These porky buns are a delicious combination of soft bread, tender, flavorful pork and crunchy carrots. The little added cilantro adds a lovely freshness to finish them off perfectly. These would make a great appetizer, or enjoy two or three to make a meal.
So take the fun excuse to eat with your hands and enjoy all the tasty flavor in these steamed bao buns with pork. Great flavors, a great mix of textures and definitely worth making soon.
Steamed bao buns with pork
- 1 tbsp brown sugar
- ½ tsp Chinese five spice
- 1 ½ tbsp honey
- 1 ½ tbsp hoisin sauce
- 1 tbsp soy sauce
- 1 tbsp sunflower oil
- 1 lb pork tenderloin 450g
For quick pickled carrots
- 2 carrots (medium)
- ½ tsp salt
- ½ tbsp sugar
- 2 tbsp rice vinegar
- ¼ cup water
For bao buns
- 1 ½ cups all purpose flour 210g
- 1 tbsp sugar (plus a pinch)
- ⅓ cup warm water 80ml (note just above lukewarm, not boiling)
- 1 ½ tbsp milk
- ½ tsp instant yeast
- ½ tbsp sunflower oil or vegetable oil
- ½ tsp baking powder
- 4 stems cilantro (approx)
Marinading pork - done ahead (2 ½ hrs before eating/overnight)
- Trim any silverskin from the pork; it would be a kind of white sinew on top of the meat.
- Put the sugar, Chinese five spice, honey, oyster sauce, soy sauce, and oil in a freezer bag and mix together.
- Place the pork in with the marinade, rub it all over, then seal up and refrigerate at least two hours. Overnight is good.
To make quick pickled carrots (can be done day ahead or while pork cooking)
- Peel the carrots, then cut them julienne (in thin slices then cut the slices into small strip into medium-sized lengths). Put them in a bowl, and add the salt and sugar. Rub the salt and sugar into the carrots until you start to draw liquid and the carrots start to feel a bit more bendy. Add the vinegar and water, and leave to pickle slightly. You can make the carrots a day or two ahead of time.
To make bao buns - start approx 3hrs before eating
- Mix together the flour and sugar. Mix warm water, milk, yeast, oil, and pinch of sugar in a jug then add to flour.
- Form the mixture into a ball, adding a little more water if needed. Then, either knead it for around 10 minutes with a stand mixer or 5 minutes by hand.
- Put the dough in a clean bowl, cover, and leave it to rise in a warm, draft-free place for around 90 minutes until it doubles in size.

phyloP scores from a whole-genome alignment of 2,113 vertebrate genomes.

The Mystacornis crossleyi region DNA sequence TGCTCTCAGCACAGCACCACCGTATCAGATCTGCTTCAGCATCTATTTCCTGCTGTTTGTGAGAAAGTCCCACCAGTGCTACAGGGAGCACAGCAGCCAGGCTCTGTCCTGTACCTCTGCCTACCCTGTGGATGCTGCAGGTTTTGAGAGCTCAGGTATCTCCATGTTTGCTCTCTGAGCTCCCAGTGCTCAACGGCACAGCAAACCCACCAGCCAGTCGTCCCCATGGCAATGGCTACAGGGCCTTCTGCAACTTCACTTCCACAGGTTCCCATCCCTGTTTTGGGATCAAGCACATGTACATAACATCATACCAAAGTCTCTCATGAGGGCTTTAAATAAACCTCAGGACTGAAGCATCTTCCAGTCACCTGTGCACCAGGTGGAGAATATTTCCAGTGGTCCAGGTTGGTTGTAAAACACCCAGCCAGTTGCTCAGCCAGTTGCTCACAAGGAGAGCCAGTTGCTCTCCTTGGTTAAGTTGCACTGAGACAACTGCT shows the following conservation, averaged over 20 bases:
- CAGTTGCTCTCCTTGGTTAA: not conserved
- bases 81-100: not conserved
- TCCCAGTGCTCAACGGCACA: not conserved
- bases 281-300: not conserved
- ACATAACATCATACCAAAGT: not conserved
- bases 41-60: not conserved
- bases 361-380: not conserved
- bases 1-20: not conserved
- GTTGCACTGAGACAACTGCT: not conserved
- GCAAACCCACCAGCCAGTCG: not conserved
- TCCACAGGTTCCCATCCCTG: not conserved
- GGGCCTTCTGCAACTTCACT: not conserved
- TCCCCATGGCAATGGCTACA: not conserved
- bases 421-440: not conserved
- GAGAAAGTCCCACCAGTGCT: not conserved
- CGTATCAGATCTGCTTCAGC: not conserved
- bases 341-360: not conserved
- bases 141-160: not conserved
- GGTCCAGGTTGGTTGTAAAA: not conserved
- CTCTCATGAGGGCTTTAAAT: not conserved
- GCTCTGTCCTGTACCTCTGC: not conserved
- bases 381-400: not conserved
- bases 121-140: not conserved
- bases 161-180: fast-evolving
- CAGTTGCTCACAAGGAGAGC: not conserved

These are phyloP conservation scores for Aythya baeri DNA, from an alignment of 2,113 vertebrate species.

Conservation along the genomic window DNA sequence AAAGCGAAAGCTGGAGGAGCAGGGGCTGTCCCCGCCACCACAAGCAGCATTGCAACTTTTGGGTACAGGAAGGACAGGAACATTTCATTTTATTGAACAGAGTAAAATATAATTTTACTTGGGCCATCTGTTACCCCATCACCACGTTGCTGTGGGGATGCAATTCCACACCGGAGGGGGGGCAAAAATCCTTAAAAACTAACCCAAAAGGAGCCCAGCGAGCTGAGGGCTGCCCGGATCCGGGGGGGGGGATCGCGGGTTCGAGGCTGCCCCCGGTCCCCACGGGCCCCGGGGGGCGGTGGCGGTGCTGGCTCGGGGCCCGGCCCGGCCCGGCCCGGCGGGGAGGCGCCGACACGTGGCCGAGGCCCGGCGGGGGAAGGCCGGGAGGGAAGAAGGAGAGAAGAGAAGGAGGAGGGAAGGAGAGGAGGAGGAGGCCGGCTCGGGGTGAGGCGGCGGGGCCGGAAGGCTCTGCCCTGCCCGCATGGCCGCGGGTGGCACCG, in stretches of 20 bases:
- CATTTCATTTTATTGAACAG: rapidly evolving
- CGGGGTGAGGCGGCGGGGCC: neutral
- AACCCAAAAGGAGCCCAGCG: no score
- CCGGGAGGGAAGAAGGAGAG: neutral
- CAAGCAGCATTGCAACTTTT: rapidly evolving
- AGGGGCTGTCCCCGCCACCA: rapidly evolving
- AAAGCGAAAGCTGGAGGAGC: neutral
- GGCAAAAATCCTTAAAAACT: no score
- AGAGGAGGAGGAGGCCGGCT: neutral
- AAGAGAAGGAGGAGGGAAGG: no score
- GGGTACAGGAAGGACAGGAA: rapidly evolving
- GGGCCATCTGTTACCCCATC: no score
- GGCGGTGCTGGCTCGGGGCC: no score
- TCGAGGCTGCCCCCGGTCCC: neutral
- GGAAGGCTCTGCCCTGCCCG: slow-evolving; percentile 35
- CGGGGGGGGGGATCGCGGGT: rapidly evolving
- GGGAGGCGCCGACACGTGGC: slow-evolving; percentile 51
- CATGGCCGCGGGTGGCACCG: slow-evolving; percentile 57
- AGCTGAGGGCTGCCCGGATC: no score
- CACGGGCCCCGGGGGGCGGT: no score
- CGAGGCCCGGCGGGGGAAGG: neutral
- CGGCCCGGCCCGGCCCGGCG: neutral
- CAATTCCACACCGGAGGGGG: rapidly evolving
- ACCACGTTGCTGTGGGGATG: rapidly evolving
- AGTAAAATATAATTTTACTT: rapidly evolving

- Turn the dough out onto a clean surface, flatten it out, then sprinkle the baking powder over the top. Fold in the sides, then knead for around 5 minutes.
- Roll the dough into a log and cut into 8 even pieces.
- Form each piece into a ball, roll it out into an oval, and brush the top with oil. Fold over one side on top of the other, then put it on a lightly oiled piece of parchment paper (or a muffin liner) and put in a bamboo steamer.
- Repeat with the rest of the dough balls. Make sure there is a little space between them in the steamer or hold back others on a baking sheet, covered, to steam in batches. Leave them to rise again, once again in a warm place, around 1 hour until doubled in size.
- Prepare a pan large enough to hold the steamer basket over the top with around 1 inch/3cm of water at the bottom, bring it to a boil. Steam the bao buns for around 10 minutes until soft and fluffy - they will go slightly translucent.
- Let them rest a minute, remove from paper, then open them up and fill.
To cook pork (during bao buns 2nd rise)
- Preheat oven to 350F/175C. Remove the pork from fridge to come to room temperature.
- Shake excess marinade from pork but do not discard the marinade. Place the pork on a rack over a baking sheet.
- Put the remaining marinade in a small pan and bring to a simmer. Cook for around 3-5 minutes until it thickens a little.
- Once oven is ready, bake the pork for approx 30 minutes until it reaches an internal temperature of 145F/63C, basting with some of the extra marinade half way through cooking.
- Let the pork rest a couple minutes before slicing relatively thinly.
- Make up the bao buns by filling each with some pickled carrots (drained), a few slices of pork and a couple cilantro leaves. I'd recommend brushing the inside top of the bun with some of the extra marinade for additional flavor.
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This post has been sponsored by the National Pork Board. All thoughts and opinions are my own.